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Can you guys help me figure this out? I have the following JavaScript snippet:

pattern = new RegExp('^bla*a', 'i');
console.debug(pattern.exec('blatr'));

After I run this, the output is ["bla"]. The way I interpret this regular expression is this: find me a string that starts with 'bla' and ends with 'a', with as many characters in between. In this case, 'blatr' shouldn't match the regular expression but it does. What am I doing wrong?

Thanks.

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Any reason why my answer wasn't picked? (I want to know purely for personal academic analysis, of course). –  aditya Sep 7 '09 at 10:24

3 Answers 3

up vote 0 down vote accepted

The a* in your expression is matching the preceding character a zero or more times, not the string bla. You'll need to use parentheses. Try this:

new RegExp('(^bla){1}.+a$', 'i');

EDIT: No point in using + in an expression that matches the beginning of a string. Also, since you say you want to match any characters in between bla and a you'll need to use a + after the .

EDIT: Ahem, seems one doesn't need parentheses either as the other answers show. Note to self: Stop over-engineering your RegEx's and test your answers before you post them. :P This is fine:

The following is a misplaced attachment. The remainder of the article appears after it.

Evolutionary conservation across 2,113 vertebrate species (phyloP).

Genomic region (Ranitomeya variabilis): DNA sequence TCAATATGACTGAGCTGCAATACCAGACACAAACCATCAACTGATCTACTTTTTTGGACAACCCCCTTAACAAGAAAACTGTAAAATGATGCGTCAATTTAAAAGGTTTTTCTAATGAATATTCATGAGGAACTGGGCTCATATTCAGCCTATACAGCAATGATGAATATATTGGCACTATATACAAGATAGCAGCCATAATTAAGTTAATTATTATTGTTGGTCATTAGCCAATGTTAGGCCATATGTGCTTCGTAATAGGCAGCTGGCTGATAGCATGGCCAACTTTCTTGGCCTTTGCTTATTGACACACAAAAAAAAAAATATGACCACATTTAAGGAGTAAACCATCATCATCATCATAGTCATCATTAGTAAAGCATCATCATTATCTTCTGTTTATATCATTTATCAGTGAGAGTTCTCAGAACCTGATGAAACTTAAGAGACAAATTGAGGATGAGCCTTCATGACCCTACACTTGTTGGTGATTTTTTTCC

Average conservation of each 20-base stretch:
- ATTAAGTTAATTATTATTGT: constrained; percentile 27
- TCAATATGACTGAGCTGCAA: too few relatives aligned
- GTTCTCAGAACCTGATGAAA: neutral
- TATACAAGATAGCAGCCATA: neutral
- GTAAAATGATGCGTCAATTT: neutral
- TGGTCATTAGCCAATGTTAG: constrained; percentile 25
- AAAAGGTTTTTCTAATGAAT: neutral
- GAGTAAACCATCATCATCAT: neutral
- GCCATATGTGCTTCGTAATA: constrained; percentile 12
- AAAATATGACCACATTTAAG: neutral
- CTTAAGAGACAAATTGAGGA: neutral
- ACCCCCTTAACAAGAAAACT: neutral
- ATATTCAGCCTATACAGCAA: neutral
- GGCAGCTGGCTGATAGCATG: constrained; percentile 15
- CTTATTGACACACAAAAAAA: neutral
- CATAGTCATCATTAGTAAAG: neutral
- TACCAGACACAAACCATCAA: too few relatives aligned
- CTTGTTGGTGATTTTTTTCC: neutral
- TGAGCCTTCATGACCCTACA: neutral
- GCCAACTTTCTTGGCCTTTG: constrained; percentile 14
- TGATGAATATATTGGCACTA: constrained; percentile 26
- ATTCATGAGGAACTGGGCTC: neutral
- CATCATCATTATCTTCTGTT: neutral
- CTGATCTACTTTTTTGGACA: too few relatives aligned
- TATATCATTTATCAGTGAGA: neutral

new RegExp('^bla.+a$', 'i');
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A '*' signifies {0,} or "0 or more" of the preceding character. What you're trying to do should be

^bla.*a$

edit: missed the "ends with 'a'" part of the question earlier.

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1  
Just append $ to end of this regex, otherwise it match "blatraddd" also. –  Kamarey Aug 27 '09 at 10:28
    
Missed that part in the question. Corrected :) –  aditya Aug 27 '09 at 12:51

Your regex matches the letters bl at the beginning of the line followed by zero or more a's and then one a (which is equivalent to one or more a's) with possibly characters following that. blatr matches that.

To do what you want to do (if I understand correctly, use:

'^bla.*a'

The * means repeat the previous character zero or more times

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